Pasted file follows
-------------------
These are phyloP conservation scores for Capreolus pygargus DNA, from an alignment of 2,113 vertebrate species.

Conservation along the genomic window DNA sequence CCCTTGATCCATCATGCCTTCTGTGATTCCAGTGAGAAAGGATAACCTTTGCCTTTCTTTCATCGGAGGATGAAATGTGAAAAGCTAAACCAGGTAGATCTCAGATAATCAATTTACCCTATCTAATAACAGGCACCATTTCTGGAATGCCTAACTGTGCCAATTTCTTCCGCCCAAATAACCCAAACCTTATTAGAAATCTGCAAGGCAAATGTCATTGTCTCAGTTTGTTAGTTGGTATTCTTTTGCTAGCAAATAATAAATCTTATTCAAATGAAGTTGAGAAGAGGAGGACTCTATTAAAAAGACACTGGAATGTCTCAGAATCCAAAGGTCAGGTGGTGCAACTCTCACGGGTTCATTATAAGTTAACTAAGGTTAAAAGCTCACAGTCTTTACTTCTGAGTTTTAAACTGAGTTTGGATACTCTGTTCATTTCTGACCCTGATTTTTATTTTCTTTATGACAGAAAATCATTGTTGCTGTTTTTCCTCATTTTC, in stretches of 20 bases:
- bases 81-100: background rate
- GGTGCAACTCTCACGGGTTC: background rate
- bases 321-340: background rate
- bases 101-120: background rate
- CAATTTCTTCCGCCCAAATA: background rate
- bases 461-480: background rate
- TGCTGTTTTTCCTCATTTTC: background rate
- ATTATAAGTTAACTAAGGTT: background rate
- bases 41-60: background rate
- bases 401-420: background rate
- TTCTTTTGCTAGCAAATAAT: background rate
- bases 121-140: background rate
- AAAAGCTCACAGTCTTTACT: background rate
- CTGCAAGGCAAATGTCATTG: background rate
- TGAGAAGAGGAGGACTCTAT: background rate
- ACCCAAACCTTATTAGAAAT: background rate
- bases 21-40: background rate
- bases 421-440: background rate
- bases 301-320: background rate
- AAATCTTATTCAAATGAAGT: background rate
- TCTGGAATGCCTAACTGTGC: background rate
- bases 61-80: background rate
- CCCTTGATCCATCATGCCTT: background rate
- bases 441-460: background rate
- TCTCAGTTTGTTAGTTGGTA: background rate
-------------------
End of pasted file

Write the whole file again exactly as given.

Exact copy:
These are phyloP conservation scores for Capreolus pygargus DNA, from an alignment of 2,113 vertebrate species.

Conservation along the genomic window DNA sequence CCCTTGATCCATCATGCCTTCTGTGATTCCAGTGAGAAAGGATAACCTTTGCCTTTCTTTCATCGGAGGATGAAATGTGAAAAGCTAAACCAGGTAGATCTCAGATAATCAATTTACCCTATCTAATAACAGGCACCATTTCTGGAATGCCTAACTGTGCCAATTTCTTCCGCCCAAATAACCCAAACCTTATTAGAAATCTGCAAGGCAAATGTCATTGTCTCAGTTTGTTAGTTGGTATTCTTTTGCTAGCAAATAATAAATCTTATTCAAATGAAGTTGAGAAGAGGAGGACTCTATTAAAAAGACACTGGAATGTCTCAGAATCCAAAGGTCAGGTGGTGCAACTCTCACGGGTTCATTATAAGTTAACTAAGGTTAAAAGCTCACAGTCTTTACTTCTGAGTTTTAAACTGAGTTTGGATACTCTGTTCATTTCTGACCCTGATTTTTATTTTCTTTATGACAGAAAATCATTGTTGCTGTTTTTCCTCATTTTC, in stretches of 20 bases:
- bases 81-100: background rate
- GGTGCAACTCTCACGGGTTC: background rate
- bases 321-340: background rate
- bases 101-120: background rate
- CAATTTCTTCCGCCCAAATA: background rate
- bases 461-480: background rate
- TGCTGTTTTTCCTCATTTTC: background rate
- ATTATAAGTTAACTAAGGTT: background rate
- bases 41-60: background rate
- bases 401-420: background rate
- TTCTTTTGCTAGCAAATAAT: background rate
- bases 121-140: background rate
- AAAAGCTCACAGTCTTTACT: background rate
- CTGCAAGGCAAATGTCATTG: background rate
- TGAGAAGAGGAGGACTCTAT: background rate
- ACCCAAACCTTATTAGAAAT: background rate
- bases 21-40: background rate
- bases 421-440: background rate
- bases 301-320: background rate
- AAATCTTATTCAAATGAAGT: background rate
- TCTGGAATGCCTAACTGTGC: background rate
- bases 61-80: background rate
- CCCTTGATCCATCATGCCTT: background rate
- bases 441-460: background rate
- TCTCAGTTTGTTAGTTGGTA: background rate